Trade justice

War on Want has a long history of campaigning for trade justice. Most recently, we have been at the forefront of EU and UK campaigning against the controversial EU-USA and EU-Canada ‘new generation’ trade deals, TTIP and CETA.

Informed by our experience of working on these deals alongside our long history of working alongside our partners in the global South, we believe that to create trade justice we must adhere to key principles which apply to any trade deals we negotiate.

While some of these principles will apply directly to some deals more than others, we believe them to all be fundamental to ensuring trade justice.

Key principles for trade justice

 

·        The global South: In line with international commitments, Southern countries must be free to choose policies to grow sustainably and inclusively: they must not be forced into commodity dependence, prevented from industrialising or holding sovereignty over their own natural resources. Trade policies must also align to international climate change commitments.

·         Social, health, environmental protections: Rules to protect and safeguard society and the environment – in particular around food safety, banking regulations and climate change - must be upheld in trade negotiations and not seen as mere ‘non-tariff barriers’ to trade.

·         Protect the NHS and public services: The privatisation of public services, including the NHS, must not be mandated by any trade deals: trade deals must not restrict the ability of governments to run public services wholly in the public interest, nor should they inhibit governments from renationalising public services.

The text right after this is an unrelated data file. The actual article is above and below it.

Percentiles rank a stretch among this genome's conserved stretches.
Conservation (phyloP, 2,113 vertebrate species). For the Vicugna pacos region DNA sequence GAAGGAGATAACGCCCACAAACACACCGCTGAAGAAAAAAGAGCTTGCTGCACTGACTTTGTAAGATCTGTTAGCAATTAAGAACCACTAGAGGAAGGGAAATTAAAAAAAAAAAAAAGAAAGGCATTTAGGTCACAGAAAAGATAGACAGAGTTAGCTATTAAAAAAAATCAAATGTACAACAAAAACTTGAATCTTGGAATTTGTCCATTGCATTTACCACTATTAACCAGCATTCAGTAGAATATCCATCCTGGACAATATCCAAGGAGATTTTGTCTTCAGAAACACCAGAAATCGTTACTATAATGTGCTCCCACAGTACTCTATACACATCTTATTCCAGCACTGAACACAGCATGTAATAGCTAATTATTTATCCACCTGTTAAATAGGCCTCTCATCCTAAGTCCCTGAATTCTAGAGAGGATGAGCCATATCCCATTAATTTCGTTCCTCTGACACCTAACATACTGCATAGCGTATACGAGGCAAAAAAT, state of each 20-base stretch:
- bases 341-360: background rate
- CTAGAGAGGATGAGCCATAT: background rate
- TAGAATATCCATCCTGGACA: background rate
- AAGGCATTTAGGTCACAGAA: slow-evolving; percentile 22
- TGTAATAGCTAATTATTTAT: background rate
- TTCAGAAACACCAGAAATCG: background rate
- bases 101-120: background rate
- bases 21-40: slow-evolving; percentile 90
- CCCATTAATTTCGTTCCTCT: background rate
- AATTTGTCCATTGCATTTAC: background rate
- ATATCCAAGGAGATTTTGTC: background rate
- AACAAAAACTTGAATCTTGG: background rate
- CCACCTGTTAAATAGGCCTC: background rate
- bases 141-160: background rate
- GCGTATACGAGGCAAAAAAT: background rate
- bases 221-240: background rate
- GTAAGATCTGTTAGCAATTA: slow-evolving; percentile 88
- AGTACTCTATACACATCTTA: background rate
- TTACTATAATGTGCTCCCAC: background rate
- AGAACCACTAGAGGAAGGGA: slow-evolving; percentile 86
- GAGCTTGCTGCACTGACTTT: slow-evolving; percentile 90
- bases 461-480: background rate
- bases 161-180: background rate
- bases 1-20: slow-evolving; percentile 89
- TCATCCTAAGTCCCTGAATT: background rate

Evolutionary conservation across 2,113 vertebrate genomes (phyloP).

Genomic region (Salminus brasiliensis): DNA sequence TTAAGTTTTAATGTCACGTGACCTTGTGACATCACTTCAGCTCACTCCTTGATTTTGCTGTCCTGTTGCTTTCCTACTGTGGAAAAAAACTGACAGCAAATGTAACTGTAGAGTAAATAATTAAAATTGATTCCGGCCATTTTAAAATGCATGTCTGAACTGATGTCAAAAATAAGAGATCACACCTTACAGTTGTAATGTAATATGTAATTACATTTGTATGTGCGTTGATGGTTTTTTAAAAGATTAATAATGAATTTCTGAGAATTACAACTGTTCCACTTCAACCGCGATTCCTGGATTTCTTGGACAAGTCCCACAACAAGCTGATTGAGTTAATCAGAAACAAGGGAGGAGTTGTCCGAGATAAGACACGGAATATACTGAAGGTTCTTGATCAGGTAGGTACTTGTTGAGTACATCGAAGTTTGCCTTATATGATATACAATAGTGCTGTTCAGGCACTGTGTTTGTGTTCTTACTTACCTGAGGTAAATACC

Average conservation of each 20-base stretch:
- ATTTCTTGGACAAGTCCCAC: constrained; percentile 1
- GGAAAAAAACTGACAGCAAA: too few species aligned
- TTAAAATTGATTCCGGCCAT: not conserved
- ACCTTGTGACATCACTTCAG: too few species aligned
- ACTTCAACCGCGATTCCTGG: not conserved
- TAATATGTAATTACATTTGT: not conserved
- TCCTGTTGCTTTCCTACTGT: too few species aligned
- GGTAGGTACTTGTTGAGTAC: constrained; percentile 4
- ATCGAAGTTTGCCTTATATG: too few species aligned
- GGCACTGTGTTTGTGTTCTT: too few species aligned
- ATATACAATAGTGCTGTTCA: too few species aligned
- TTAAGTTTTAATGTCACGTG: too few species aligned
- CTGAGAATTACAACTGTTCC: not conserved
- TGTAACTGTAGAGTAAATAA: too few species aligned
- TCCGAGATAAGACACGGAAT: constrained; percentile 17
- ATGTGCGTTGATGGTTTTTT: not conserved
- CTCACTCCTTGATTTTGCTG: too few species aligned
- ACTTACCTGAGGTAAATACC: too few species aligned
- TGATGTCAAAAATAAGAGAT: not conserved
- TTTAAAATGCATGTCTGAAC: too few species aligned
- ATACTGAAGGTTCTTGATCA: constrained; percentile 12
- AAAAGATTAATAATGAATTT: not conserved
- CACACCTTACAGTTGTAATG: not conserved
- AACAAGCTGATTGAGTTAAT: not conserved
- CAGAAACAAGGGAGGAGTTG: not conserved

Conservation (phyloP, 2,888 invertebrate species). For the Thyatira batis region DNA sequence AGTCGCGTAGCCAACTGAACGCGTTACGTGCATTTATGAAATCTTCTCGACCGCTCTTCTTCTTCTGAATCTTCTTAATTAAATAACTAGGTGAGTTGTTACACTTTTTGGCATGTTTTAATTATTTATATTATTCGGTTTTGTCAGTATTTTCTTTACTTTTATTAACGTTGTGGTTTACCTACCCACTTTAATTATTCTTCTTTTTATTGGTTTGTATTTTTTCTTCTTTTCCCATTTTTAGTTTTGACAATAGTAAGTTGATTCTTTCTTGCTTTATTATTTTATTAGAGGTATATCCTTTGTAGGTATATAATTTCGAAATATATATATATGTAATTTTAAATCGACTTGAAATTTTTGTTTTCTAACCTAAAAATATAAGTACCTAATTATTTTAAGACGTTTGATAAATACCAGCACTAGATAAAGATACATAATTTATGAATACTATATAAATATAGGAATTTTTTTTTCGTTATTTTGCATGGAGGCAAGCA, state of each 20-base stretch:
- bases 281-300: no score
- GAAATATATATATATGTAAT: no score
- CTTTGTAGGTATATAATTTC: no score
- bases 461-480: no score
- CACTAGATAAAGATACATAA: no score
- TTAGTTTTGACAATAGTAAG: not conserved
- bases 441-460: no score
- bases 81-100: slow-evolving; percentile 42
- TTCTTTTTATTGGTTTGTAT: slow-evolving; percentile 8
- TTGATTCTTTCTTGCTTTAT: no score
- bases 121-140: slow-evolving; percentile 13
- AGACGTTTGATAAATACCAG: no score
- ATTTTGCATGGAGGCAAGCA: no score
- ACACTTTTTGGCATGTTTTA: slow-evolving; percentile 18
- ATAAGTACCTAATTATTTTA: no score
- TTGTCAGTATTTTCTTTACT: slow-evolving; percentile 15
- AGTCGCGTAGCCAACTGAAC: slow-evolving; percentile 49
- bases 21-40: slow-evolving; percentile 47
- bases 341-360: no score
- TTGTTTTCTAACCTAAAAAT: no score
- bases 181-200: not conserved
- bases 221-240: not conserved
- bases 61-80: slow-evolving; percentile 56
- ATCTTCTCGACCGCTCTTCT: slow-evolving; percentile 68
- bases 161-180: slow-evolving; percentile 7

·         No ‘corporate courts’: Equality before the law must be upheld, with governments guaranteed their right to regulate. Privileged legal systems for foreign investors – e.g., ISDS, the ‘reformed’ Investor Court System (ICS) found in CETA, or the proposed Multilateral Investment Court (MIC) – must not be included in any trade deal. 

·         Workers’ rights / human rights: Trade deals must not inhibit the ability of states to realise international human rights and labour rights obligations.

·         Democracy and transparency: Parliamentary processes must be in place to ensure the highest standards of democracy and transparency in trade negotiations and ratification.

Latest news

Press Release: Frontline defenders expose BHP’s role in climate breakdown

15 October 2019 - 11:15am

Unmasking BHP: frontline defenders travel to London to expose company’s greenwashing tactics and role in climate breakdown

Frontline human rights defenders travel from Latin America to the UK to share their experiences of climate breakdown, the threat of violence and the greenwashing tactics of multinational mining company BHP

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Time for constructive engagement: Statement on UN Binding Treaty

14 October 2019 - 11:15am
Today, 14 October 2019, negotiations for a UN BindingTreaty on Business and Human Rights are underway at  the UN in Geneva. War on Want together with 58 other organisations are calling on the Uk govenment and other European representatives to help deliver a treaty that ensures multinationals are held to account for human rights violations, and victims have access to justice. 
 
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Photos: Mark Kerrison 6 hours 5 min ago
No matter how much they say otherwise, BHP is shamelessly using the as an opportunity to greenwash i… https://t.co/YWnW2cqCH1 14 hours 43 min ago
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